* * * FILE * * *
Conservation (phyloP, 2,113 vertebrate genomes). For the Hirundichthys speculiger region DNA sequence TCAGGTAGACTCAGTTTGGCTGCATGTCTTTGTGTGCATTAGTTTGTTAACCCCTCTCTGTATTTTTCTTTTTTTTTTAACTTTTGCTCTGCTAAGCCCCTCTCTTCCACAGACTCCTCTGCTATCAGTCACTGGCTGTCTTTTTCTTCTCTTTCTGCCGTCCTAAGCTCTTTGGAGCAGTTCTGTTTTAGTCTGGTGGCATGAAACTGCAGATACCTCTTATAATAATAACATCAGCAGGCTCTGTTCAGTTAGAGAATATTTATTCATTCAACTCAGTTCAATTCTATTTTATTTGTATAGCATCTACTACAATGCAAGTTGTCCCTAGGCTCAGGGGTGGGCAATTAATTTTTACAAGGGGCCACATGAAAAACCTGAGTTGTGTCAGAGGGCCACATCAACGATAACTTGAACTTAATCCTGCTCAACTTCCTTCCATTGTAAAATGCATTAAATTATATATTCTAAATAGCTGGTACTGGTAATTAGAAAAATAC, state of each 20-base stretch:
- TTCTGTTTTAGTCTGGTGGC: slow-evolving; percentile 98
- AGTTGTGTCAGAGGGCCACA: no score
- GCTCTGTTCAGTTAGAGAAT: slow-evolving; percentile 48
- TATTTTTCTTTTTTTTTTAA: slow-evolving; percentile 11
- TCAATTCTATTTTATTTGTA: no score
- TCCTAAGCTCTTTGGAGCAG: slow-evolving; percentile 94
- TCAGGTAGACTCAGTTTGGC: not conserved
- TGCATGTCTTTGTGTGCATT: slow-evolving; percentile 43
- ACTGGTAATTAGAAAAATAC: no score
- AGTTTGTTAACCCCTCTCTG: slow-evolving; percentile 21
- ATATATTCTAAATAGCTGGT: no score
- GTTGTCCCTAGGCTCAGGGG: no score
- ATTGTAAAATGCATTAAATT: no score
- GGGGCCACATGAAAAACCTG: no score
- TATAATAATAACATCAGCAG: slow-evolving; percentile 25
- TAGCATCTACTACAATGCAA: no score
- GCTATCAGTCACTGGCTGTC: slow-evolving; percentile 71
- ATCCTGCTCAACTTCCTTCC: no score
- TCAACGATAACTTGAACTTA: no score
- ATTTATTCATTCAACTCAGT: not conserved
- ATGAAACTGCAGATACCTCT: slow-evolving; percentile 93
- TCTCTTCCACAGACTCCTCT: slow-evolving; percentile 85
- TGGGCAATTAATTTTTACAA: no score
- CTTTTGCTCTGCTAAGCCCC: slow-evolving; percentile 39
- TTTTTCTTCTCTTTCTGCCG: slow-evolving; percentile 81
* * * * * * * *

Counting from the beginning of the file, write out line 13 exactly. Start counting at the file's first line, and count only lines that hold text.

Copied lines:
- GTTGTCCCTAGGCTCAGGGG: no score